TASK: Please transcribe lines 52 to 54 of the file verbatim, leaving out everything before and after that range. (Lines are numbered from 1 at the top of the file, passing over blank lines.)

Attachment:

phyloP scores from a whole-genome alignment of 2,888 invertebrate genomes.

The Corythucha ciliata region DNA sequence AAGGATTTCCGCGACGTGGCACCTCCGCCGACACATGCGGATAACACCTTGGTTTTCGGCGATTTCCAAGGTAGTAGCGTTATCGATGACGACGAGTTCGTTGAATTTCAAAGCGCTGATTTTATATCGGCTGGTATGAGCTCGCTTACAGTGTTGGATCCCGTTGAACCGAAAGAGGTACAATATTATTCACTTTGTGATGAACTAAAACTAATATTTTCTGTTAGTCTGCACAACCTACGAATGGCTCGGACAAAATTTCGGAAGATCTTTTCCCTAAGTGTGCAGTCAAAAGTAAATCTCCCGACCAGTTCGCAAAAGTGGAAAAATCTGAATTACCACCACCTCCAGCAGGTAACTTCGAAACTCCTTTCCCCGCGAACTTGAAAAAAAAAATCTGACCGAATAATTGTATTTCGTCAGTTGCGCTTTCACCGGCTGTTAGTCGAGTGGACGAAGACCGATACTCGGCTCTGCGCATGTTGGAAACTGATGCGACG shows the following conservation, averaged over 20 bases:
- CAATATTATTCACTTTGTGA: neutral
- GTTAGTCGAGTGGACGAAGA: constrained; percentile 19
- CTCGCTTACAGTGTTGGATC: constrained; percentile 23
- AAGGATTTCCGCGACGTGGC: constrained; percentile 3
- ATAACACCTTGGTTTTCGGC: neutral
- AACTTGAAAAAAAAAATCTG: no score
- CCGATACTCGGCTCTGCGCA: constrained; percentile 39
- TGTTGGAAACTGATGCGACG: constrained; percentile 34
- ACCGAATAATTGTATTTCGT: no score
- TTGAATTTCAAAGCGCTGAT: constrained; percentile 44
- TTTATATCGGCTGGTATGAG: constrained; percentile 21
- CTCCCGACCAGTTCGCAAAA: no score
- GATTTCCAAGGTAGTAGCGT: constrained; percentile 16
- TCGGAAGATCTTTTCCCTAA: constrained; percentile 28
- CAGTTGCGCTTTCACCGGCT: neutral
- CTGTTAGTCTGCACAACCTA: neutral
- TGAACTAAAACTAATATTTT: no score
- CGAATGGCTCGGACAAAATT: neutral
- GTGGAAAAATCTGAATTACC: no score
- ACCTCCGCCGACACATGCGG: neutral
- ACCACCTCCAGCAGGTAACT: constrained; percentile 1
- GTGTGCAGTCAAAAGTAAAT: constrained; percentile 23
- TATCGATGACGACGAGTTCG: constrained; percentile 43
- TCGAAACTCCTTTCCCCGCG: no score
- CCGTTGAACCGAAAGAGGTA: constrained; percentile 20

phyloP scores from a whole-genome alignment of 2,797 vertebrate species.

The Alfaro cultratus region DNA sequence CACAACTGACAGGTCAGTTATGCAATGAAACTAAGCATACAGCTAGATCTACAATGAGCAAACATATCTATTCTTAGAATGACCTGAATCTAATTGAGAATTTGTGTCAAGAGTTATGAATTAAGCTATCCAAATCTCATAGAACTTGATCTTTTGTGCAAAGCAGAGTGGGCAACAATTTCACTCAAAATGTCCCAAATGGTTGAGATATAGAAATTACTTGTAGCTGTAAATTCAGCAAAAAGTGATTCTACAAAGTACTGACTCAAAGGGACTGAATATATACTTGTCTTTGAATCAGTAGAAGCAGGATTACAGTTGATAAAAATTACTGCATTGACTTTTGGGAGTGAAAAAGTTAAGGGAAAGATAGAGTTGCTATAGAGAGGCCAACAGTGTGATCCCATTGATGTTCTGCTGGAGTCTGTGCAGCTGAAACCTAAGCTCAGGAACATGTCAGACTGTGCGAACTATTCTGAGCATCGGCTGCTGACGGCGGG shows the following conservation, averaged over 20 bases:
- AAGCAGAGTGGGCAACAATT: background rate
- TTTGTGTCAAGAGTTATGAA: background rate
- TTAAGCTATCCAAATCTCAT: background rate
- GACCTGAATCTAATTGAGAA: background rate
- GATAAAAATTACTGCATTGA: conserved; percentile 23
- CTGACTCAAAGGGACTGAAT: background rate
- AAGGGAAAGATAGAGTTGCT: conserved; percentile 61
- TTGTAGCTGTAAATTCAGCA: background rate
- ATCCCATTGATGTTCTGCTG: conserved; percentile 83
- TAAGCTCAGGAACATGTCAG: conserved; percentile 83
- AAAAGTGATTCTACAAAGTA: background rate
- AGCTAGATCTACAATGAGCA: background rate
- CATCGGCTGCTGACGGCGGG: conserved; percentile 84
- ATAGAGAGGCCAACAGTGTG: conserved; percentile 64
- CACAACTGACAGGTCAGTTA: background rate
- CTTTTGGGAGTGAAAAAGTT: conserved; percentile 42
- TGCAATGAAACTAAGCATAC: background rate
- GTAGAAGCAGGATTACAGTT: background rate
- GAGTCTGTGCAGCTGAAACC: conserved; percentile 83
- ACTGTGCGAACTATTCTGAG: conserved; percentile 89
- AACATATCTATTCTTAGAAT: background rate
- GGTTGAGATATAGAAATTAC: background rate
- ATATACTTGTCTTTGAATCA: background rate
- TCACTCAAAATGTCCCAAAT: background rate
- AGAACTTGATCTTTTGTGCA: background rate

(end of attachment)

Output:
- ATATACTTGTCTTTGAATCA: background rate
- TCACTCAAAATGTCCCAAAT: background rate
- AGAACTTGATCTTTTGTGCA: background rate